The human population continues to grow worldwide at an alarming rate, and, with this growth, comes expansion into new areas. These expansions can come with actions, like logging, mining, and agriculture that are harmful to the environment and the species inhabiting it. The critically endangered West African chimpanzees (Pan troglodytes verus) is one primate species affected by such human actions. In the Kedougou region of southeastern Senegal, artisanal small-scale gold mining has become a way of life and has accelerated rapidly in the last few years. I conducted research at the Bantan site, which is located a few kilometers south of a large village and artisanal gold mine, Bantako. I was able to use indirect methods to collect data about the nesting habits of an unhabituated community of chimpanzees. I recorded data for each nesting tree, the GPS location, age of the nest, and I recorded the relative availability of each tree species and size to determine if the chimpanzees show preference when nesting. I compared the locations of the nests I found to those from previous years to determine if nesting locations have changed and also compared them to locations of disturbances. There were over 750 recorded disturbances in the range, with over 80% of those being direct environmental damage.The Bantan chimpanzees show a preference for nesting in the genus Pterocarpus, despite the fact that the genus Combretum is the most available. Distribution maps show a general westward movement in nesting locations over the years.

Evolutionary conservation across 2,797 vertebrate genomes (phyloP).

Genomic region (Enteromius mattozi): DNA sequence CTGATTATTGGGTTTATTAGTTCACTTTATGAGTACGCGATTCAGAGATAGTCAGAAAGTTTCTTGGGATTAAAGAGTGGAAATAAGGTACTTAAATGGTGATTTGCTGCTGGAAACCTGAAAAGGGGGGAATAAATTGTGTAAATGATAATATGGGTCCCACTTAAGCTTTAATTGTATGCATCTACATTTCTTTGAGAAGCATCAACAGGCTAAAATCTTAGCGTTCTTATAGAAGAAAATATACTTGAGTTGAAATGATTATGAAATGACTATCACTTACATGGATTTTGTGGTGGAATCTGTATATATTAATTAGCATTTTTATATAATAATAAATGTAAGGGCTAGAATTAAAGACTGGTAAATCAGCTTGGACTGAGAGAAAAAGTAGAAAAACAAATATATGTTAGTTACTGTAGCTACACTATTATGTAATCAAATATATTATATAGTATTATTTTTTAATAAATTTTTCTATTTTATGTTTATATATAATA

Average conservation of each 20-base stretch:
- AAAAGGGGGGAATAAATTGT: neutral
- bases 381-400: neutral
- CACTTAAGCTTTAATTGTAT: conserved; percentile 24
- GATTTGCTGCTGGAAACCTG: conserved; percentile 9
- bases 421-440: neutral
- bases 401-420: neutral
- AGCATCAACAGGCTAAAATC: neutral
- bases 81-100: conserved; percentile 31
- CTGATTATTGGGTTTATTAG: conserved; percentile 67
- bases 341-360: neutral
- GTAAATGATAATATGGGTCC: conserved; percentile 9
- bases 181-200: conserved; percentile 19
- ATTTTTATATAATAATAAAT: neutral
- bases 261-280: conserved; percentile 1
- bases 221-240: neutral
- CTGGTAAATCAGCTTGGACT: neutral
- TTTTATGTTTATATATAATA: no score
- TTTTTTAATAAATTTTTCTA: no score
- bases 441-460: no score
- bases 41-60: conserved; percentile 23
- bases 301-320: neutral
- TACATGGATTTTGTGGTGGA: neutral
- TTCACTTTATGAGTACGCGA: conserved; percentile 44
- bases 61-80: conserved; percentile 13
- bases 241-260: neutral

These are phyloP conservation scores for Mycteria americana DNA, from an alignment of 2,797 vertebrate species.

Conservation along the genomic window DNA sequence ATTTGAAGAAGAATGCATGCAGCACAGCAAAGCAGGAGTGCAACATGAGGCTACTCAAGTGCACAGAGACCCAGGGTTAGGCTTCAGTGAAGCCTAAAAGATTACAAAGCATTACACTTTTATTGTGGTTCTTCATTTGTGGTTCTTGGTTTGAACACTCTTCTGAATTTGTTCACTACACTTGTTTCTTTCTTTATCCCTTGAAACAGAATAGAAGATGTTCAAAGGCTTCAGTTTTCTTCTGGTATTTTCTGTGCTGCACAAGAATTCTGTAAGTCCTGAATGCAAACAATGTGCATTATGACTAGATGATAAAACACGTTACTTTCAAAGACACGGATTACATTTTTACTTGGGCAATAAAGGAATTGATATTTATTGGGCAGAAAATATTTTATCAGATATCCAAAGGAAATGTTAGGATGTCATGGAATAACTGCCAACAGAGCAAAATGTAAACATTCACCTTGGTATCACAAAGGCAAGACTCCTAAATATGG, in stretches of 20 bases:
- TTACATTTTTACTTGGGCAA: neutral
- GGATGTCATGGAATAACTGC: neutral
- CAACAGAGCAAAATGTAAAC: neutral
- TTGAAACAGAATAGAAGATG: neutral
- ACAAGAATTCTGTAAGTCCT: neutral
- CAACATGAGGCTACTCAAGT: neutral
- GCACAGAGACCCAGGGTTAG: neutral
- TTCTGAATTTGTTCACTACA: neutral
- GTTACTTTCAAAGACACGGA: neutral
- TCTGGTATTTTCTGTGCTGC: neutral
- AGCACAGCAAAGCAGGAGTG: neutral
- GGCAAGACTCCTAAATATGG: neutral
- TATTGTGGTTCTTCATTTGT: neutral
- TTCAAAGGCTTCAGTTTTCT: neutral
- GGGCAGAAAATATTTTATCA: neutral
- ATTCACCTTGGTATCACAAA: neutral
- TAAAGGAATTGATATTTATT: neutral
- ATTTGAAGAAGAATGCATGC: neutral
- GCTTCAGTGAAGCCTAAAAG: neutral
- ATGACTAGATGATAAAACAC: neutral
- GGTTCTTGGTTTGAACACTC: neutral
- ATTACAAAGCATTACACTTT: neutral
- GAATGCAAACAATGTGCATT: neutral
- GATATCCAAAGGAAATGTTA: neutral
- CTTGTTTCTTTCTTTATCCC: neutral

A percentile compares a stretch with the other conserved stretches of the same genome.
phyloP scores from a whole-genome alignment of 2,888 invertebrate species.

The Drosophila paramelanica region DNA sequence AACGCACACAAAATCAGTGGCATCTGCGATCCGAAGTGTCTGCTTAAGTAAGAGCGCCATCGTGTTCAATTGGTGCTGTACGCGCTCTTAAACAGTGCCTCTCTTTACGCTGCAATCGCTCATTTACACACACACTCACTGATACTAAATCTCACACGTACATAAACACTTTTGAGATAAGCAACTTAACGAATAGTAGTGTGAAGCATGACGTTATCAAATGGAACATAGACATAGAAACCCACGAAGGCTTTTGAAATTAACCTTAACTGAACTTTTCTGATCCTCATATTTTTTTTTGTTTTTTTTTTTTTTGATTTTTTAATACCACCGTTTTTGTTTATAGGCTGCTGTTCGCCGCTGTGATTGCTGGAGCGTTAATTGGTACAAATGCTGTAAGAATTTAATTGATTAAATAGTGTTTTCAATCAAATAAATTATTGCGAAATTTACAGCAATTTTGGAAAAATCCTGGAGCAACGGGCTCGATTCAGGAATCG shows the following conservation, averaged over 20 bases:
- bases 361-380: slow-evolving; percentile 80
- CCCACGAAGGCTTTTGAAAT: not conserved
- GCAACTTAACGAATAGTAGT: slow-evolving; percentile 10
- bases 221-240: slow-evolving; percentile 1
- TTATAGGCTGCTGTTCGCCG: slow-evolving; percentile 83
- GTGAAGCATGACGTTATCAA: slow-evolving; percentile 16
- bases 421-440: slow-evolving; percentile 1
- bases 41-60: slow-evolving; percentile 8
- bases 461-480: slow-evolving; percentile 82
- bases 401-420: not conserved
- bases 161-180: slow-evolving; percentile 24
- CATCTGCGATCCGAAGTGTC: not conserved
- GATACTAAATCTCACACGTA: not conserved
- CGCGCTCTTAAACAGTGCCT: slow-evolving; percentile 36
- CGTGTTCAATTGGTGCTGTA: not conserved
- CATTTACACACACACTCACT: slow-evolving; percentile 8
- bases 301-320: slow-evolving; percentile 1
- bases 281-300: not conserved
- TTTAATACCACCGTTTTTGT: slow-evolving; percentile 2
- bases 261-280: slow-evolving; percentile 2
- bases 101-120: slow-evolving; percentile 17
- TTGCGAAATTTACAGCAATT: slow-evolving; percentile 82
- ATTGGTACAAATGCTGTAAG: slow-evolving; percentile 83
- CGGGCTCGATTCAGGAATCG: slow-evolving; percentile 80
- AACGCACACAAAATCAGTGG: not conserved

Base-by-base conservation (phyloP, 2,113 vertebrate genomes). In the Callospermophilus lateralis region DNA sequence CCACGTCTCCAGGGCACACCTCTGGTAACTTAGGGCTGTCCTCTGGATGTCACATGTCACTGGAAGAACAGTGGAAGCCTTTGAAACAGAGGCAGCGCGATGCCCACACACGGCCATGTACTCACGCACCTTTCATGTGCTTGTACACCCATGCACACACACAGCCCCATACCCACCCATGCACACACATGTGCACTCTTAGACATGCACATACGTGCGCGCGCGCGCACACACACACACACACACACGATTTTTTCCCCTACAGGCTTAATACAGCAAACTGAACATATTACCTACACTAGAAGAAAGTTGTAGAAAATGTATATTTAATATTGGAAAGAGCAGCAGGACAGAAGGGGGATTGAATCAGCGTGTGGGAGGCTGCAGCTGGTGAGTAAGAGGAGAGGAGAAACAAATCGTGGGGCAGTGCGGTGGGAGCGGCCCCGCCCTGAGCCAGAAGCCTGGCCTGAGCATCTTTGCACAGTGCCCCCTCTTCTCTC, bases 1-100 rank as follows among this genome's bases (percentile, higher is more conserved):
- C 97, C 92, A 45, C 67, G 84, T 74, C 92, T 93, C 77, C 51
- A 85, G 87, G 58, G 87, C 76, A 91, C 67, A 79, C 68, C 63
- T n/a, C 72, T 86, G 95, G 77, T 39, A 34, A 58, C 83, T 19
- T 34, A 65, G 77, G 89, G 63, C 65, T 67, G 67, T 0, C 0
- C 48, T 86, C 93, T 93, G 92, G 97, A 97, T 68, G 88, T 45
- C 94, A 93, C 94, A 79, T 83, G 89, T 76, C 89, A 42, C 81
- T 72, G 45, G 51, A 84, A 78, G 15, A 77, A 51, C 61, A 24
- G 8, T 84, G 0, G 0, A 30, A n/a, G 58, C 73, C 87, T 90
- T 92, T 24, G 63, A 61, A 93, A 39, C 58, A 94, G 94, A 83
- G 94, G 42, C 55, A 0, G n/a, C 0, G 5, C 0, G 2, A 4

|Degree||MASTER OF ARTS|
|University||Iowa State University|
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